The next step is to find out as much as you can about your mentees’ goals, dreams, education, and the sector or company of their interest. You need to have a thorough fact-finding conversation so that you have a clear picture of how and when to involve them in your daily activities.

The third step is to invite your mentees to job-shadow you for a day or a week; to support the work you do with non-profit organizations; and to bring them to special events, meetings, conferences, and other activities you attend.

The advantage of this strategy is that you can still offer one-on-one attention to your mentees while you expose them to key contacts and valuable experiences. You have a chance to see them in action and provide immediate feedback during a debriefing session after each event. Often, you can sign up some of the contacts to which you introduce your mentees at these activities to help address specific issues with them, just as the news director and producer did with the young woman of my story. This additional help contributes to two positive outcomes: mentees receive sound advice from experts you trust while at the same time, they expand their network.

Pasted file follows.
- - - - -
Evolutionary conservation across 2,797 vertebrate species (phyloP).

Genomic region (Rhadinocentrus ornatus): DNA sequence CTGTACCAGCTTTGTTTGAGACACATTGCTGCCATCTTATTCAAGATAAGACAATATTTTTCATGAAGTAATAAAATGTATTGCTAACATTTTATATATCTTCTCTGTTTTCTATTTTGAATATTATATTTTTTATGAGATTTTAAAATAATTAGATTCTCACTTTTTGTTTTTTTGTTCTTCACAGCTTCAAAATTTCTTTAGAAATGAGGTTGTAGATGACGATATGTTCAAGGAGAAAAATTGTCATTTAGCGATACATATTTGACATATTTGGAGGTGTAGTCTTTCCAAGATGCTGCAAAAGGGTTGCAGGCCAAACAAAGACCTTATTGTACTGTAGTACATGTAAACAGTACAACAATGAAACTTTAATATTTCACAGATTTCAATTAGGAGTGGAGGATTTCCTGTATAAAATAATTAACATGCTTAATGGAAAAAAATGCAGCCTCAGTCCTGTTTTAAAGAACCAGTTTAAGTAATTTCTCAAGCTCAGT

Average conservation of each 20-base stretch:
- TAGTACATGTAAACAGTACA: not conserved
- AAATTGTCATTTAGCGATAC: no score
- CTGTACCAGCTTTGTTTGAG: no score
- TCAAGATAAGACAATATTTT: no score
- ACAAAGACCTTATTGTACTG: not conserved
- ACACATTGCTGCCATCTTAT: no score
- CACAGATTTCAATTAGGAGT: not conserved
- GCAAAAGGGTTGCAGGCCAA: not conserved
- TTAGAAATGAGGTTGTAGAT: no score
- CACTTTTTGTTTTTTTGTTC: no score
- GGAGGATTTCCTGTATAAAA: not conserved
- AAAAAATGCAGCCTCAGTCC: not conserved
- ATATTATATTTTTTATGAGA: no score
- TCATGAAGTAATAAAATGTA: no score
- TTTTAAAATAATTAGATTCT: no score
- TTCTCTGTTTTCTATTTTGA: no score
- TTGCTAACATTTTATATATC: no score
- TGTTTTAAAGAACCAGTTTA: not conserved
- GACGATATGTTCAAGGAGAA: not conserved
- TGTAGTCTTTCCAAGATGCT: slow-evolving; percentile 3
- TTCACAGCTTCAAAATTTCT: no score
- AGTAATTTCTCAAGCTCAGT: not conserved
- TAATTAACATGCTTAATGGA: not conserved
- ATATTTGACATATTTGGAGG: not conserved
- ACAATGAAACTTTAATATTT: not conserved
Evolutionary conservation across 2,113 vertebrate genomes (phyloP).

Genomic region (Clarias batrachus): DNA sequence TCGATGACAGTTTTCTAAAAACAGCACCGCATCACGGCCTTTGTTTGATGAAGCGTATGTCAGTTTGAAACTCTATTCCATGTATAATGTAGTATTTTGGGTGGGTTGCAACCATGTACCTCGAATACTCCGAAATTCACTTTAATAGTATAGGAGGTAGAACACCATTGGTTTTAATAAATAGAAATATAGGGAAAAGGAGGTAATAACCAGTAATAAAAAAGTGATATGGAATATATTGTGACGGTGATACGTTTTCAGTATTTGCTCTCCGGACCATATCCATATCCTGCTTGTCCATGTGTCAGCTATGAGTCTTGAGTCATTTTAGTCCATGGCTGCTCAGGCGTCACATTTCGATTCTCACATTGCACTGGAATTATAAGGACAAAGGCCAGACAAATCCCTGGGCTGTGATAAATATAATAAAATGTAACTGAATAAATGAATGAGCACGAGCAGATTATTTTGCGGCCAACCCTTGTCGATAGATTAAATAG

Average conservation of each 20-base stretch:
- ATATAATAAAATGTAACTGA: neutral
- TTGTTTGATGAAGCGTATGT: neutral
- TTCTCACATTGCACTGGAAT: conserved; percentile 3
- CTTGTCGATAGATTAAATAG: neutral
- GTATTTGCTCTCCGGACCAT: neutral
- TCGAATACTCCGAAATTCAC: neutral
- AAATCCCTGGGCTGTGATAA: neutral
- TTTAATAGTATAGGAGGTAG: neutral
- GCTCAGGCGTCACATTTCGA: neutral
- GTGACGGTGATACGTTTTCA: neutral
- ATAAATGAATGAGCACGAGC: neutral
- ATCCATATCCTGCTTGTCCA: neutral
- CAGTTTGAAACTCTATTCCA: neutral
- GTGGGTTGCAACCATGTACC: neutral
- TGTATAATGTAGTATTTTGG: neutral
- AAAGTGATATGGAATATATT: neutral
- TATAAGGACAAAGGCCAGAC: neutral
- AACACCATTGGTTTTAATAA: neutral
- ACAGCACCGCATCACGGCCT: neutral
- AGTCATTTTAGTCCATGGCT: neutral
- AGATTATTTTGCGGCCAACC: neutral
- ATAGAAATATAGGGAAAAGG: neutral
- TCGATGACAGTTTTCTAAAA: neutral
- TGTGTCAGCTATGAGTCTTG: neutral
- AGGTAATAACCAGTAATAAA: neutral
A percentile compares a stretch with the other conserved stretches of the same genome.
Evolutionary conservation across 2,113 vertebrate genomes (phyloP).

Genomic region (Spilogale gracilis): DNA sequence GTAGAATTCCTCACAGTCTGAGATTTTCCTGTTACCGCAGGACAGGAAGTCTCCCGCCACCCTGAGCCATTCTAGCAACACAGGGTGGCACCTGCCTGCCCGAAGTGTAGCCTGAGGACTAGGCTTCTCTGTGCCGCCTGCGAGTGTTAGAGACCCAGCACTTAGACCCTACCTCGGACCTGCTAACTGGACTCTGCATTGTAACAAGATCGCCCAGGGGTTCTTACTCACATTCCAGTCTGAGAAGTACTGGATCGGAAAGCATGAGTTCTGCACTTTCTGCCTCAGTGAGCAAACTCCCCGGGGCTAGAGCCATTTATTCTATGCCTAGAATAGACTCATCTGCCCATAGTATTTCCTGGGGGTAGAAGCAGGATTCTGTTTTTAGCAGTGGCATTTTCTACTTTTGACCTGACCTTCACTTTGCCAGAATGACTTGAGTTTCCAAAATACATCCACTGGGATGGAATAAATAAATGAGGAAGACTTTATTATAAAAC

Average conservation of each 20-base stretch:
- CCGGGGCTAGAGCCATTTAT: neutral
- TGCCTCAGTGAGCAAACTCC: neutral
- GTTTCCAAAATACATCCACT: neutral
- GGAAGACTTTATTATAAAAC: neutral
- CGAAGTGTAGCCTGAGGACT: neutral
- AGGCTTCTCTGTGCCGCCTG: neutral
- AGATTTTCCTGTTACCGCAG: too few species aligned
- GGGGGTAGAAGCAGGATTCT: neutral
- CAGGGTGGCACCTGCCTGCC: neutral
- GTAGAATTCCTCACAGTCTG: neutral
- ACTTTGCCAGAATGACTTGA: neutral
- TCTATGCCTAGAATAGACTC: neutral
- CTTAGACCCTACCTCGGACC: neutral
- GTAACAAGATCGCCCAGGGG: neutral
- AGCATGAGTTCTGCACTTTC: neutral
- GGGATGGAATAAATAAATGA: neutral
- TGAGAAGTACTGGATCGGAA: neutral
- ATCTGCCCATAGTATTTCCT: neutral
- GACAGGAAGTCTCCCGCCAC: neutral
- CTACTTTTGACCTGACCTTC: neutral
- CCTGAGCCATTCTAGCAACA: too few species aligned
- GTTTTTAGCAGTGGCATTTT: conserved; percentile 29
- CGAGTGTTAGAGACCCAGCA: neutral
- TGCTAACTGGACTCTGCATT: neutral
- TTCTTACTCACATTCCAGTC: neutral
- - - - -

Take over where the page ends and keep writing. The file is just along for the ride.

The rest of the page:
In terms of the mentoring experience, it feels more real, dynamic and reciprocal, which I find more valuable and sustainable for both parties involved. In addition, it is much more time-efficient than scheduling individual meetings and phone calls with a number of mentees.
As leaders in our respective fields it is our collective responsibility to help train the next generation of leaders. Closing your door to those seeking your help using the argument that you barely have time to go to a conference for your own personal development, much less to mentor several people, won’t cut it. Finding a strategy that allows you to mentor high potentials and attend that conference, priceless.

This blog first appeared on Fox News Latino.

Do Latinos Help Other Latinos as Much as They Could?

Sunday, September 4th, 2011

shut-up

A frequent complaint I hear from Latinos trying to break into power circles is that other Latinos who are already there don’t extend a helping hand. I’ve seen it myself. And if you wonder, like I do, why there aren’t more visible Latino leaders or why our share of power is nowhere near the percentage of the Latino population in this country, part of the answer might lie in the lack of a helping Latino hand.

As a media contributor at national and local levels, I have spent the last few years pursuing opportunities in English media, because I believe that in order to expand my message and influence, I need to move beyond talking to an audience which has a similar background to my own. Otherwise, I’m just preaching to the choir instead of raising awareness in a segment of the population that may not understand a Latino perspective.